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#4877: Internet arrives in Haiti, and some wonder about priorities , (fwd)

From: Yacine Khelladi <yacine@aacr.net>

Internet arrives in Haiti, and some wonder about priorities
By Mark Fineman Los Angeles Times, 7/23/2000

PETIONVILLE, Haiti - Dmitri Fourcand started out early one morning at
Station 2 in the Art Deco cafe known as Click 123.

By nightfall, the graphic designer, 28, had marketed an array of
from his cyber-mall. He had made a tidy commission and had swapped
dozens of
e-mail messages with customers the world over - all without phone or
lines in a nation that ranks among the world's poorest.

"When I look at that screen, I'm not in Haiti anymore, Fourcand said as
young Haitians all around him downloaded research papers from France,
explored job opportunities in Florida and, yes, ventured into steamier
subjects with far-off cyber-suitors in chat rooms.

"When I'm on the Net, I'm a citizen of the world. I can see how the
world is

It is a scene that is repeating itself daily now in more than a dozen
generator-powered cyber-cafes in this mountainside suburb of the Haitian

It is a phenomenon many analysts here say could revolutionize Haiti. And
is beginning to offer a precious sliver of hope for the younger
of a country that 2 million Haitians have left behind.

Haiti is, after all, a nation in disrepair: There are just 60,000 phone
lines in this nation of nearly 8 million people. Most of the country has
electricity, no clean drinking water, no paved roads.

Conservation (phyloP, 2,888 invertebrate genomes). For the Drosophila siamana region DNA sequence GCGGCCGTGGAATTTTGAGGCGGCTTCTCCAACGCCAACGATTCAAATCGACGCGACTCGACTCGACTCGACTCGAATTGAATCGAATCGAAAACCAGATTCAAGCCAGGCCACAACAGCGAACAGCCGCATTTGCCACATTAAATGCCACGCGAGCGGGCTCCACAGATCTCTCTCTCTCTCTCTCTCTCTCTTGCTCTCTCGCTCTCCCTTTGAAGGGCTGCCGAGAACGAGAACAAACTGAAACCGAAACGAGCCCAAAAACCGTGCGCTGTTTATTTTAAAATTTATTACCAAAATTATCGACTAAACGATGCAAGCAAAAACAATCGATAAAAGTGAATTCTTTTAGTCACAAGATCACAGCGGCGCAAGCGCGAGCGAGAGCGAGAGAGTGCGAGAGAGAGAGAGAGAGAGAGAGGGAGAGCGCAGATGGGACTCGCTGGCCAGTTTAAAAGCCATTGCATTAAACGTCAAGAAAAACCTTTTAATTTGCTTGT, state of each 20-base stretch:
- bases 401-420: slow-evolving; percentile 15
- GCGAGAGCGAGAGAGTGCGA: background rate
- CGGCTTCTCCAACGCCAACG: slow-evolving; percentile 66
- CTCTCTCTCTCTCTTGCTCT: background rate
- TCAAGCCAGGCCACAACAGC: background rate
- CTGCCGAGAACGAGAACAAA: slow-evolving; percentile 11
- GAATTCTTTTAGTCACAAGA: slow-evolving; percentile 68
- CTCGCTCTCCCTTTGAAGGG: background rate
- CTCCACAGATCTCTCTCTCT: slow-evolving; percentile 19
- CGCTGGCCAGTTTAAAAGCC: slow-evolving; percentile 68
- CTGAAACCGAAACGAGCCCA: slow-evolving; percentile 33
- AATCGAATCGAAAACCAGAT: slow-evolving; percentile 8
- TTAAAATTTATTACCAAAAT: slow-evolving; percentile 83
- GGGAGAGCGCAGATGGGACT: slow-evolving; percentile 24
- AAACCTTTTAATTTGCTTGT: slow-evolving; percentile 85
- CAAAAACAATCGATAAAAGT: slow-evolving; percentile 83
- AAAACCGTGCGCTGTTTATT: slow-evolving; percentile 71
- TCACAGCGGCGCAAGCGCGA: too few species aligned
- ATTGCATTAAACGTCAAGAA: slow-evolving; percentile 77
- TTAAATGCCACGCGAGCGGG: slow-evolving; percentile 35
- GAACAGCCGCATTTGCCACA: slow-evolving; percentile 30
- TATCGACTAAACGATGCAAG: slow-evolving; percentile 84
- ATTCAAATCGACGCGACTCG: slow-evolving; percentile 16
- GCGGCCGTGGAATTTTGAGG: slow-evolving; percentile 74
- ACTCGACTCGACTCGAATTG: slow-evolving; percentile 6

And at least two-thirds of the population is illiterate - after a
of dictatorships taught that information was an evil.

"The Internet is important because it has the potential to open up the
nation to the rest of the world," said Francois Benoit, the general
of the company that pioneered the Internet in Haiti. Benoit's Alpha
Communications Network is the first of three servers to set up shop,
using a
technology declassified by the US military in the mid-1990s. Spread
technology, he said, has made it possible to relay Internet connections
without phone or cable lines, and he says his company intends to extend
network nationwide.

Benoit's cyber-customers buy an antenna for $4,000 that links them to
Alpha's satellite ground station, and then they pay a $250 monthly fee
the service.

Although far cheaper than a new national phone system, the prices remain
beyond the reach of most Haitians.

"Let's get real. In Haiti, the first step is give the people something
eat," said Wilhem Trouillot, administrator and co-owner of the Click 123
cyber-cafe, which mostly draws Haiti's educated elite. In a nation where
annual per capita income is less than $400, the fees are steep: At Click
123, members pay $37.50 for a 20-hour block of time on the Internet.
Roc, who opened a combination cyber-cafe and cultural center a month ago
the capital, Port-au-Prince, agreed that most Haitians can't afford such
extravagance. But Roc, a prominent journalist, stresses that the
remains in its infancy here.

"This tool has to be made available to the poor - to the masses - and it
will in time," said Roc, who offers membership discounts to students and
poor." But it is a luxury and shall remain so for several years, and
why you have the success of the cyber-cafe."

In fact, many Haitians use the cafes not to surf the Net but to reach
relatives, using rented headsets to tap into Web sites offering free

(C) Copyright 2000 Globe Newspaper Company Boston Globe Extranet